Reply To: Supporting women in paleo

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Jessie Matheny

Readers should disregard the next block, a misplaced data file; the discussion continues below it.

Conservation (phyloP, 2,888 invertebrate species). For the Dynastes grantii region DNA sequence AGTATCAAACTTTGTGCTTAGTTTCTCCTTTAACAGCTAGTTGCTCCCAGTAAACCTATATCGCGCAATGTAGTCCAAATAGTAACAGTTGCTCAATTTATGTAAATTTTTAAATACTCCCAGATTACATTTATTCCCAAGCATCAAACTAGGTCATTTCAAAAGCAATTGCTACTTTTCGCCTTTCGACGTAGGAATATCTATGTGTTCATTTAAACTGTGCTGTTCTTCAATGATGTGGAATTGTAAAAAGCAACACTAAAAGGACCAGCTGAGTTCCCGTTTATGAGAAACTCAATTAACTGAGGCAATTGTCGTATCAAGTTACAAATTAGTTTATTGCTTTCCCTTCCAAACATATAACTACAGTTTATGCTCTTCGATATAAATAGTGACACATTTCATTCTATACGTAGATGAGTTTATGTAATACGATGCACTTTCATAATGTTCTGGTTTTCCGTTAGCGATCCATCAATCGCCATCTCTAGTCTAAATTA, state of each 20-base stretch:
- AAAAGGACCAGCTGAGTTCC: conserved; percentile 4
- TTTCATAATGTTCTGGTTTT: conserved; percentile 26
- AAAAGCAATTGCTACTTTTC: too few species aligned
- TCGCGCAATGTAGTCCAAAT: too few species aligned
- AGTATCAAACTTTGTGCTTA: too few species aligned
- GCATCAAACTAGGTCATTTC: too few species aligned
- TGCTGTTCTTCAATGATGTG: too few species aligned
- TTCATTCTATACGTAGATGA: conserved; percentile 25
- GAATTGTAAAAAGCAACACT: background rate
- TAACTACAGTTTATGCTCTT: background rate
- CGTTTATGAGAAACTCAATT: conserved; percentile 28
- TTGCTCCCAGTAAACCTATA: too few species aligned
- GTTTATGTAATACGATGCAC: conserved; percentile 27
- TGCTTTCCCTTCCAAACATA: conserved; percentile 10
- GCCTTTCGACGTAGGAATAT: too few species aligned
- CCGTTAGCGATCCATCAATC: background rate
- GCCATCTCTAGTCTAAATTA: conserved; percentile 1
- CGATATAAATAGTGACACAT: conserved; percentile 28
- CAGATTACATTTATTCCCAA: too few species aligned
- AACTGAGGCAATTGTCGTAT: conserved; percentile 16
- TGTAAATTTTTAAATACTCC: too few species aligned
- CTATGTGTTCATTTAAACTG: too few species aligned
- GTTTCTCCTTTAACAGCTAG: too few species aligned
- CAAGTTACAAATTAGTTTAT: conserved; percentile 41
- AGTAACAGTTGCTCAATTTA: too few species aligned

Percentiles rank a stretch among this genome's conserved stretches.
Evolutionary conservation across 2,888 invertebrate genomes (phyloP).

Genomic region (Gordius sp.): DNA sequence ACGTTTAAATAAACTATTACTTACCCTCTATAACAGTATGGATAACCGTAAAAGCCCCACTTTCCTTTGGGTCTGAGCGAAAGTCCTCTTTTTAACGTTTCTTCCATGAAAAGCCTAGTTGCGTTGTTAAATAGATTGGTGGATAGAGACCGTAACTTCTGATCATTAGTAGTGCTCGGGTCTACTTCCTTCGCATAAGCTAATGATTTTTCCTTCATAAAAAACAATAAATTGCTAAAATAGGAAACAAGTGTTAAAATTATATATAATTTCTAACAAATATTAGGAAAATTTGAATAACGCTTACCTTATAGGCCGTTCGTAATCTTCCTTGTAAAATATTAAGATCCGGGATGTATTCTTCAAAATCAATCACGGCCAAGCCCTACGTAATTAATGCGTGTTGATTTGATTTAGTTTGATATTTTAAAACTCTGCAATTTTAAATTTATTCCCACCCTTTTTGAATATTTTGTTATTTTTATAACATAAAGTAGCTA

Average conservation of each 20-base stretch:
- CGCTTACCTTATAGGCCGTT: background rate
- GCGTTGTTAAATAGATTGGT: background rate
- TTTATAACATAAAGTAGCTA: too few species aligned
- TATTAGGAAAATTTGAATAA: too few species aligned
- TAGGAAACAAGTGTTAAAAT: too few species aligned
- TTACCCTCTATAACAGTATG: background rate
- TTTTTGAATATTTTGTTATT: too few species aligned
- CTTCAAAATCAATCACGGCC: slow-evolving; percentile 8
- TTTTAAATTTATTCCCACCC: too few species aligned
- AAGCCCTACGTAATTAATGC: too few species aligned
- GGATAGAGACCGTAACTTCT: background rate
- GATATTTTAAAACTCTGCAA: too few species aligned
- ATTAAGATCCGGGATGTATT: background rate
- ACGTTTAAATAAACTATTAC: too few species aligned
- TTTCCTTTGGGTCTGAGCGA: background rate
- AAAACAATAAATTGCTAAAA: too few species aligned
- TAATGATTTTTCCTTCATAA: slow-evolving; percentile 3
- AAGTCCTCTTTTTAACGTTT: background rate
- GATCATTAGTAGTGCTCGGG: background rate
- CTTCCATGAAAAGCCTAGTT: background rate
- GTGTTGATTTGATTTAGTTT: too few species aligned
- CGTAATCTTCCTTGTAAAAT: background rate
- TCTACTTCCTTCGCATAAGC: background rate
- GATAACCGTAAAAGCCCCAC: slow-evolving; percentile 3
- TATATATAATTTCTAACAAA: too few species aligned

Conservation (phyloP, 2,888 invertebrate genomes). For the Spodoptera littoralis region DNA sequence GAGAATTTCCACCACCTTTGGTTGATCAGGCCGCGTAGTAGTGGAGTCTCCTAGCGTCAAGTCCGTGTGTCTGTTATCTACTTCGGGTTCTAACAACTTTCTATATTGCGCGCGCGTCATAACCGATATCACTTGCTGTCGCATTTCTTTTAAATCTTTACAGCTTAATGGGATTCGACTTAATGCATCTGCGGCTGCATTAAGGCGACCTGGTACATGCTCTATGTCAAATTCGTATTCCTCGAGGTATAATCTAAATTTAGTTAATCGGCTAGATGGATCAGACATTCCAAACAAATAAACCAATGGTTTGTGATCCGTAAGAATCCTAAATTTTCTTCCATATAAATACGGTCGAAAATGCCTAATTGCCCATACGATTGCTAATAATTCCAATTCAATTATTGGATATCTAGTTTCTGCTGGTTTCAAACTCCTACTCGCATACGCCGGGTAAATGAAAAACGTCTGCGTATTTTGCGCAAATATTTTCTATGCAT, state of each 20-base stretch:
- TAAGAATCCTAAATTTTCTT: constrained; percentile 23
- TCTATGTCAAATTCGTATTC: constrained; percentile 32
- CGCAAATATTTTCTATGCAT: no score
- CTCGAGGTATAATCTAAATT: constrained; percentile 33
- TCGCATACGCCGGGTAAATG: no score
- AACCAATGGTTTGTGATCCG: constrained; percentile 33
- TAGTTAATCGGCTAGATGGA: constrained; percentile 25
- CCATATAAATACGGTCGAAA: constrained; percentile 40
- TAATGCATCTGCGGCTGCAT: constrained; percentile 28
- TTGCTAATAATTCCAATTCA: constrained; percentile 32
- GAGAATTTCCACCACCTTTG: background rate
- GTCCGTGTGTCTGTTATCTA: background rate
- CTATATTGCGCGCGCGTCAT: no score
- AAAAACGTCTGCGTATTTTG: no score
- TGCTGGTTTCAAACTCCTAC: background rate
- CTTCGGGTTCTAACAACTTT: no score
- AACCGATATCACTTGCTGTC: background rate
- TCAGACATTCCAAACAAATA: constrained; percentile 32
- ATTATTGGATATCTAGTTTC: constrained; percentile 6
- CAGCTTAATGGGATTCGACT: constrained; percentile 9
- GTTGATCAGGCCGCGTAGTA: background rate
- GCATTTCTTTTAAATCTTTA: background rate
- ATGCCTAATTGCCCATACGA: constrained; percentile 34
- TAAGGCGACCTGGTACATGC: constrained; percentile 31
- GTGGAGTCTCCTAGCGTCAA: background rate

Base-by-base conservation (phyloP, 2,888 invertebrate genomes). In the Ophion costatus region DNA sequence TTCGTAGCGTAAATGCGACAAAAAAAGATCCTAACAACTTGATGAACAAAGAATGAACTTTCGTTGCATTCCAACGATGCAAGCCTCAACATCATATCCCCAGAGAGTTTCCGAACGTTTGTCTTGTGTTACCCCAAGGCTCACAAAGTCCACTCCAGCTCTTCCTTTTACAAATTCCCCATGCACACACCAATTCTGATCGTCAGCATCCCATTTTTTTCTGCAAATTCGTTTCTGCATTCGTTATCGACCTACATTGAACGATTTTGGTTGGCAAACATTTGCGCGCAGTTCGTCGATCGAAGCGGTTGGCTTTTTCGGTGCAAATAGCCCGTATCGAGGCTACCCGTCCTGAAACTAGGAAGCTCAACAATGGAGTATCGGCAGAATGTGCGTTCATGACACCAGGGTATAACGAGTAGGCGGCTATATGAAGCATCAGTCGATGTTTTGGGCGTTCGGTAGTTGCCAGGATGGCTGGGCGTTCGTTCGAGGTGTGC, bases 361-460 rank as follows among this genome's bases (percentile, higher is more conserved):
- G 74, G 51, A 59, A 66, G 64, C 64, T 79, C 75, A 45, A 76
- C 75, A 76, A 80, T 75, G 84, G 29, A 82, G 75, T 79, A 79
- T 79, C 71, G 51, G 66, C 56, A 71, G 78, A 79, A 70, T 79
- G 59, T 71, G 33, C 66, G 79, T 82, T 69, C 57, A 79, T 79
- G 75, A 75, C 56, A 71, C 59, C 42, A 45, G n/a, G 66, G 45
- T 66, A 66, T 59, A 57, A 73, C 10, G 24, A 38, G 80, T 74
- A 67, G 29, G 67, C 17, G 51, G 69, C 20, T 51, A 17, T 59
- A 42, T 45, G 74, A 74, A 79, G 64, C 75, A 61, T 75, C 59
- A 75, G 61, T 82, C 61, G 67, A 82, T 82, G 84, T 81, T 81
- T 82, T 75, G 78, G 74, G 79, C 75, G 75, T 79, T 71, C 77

@egardner I completely agree with the discussion so far. But these are two different issues that just so happen to go hand in hand. Gender is one thing, but it is a whole ‘nother animal when you consider professionalism, or a lack thereof. Women are more often than not treated unfairly simply because of their genitalia. It is wrong, and quite frankly, as time goes on it seems like less and less is being done about it. Our members consist of roughly 72% men compared to women, and while we do not discriminate either way, it is sad for me to sit and watch women continue to be treated unfairly. I have always pushed for cooperation, and equality. Just because a woman cleans a fossil while a man makes the discovery, doesn’t mean the woman is any less important than the man. But I think because we are ruled by a society in which men are still dominating, despite modern advances for women, it will continue to be this way until we can balance it out. Once ‘man’ can completely view women as equal, we can finally make headway as women in the scientific community. I wish more women were in these fields to be honest, but that isn’t something I can make happen by snapping my fingers. Anyway, professionals vs. amateurs is very interesting. As we all know, an amateur can produce equally important data, if not better quality, than a professional. You can be the smartest person in the world and yet possess no degree. But you can also possess degree(s) and be the most uneducated person in the world. I really feel like a person should be judged based on the work ethic they have, not whether you possess a degree.  So it is extremely difficult to be an amateur woman in the science field, and I think this discourages a lot of people from pursuing their dreams. It is truly a terrible thing! The only question is, how do we overcome this?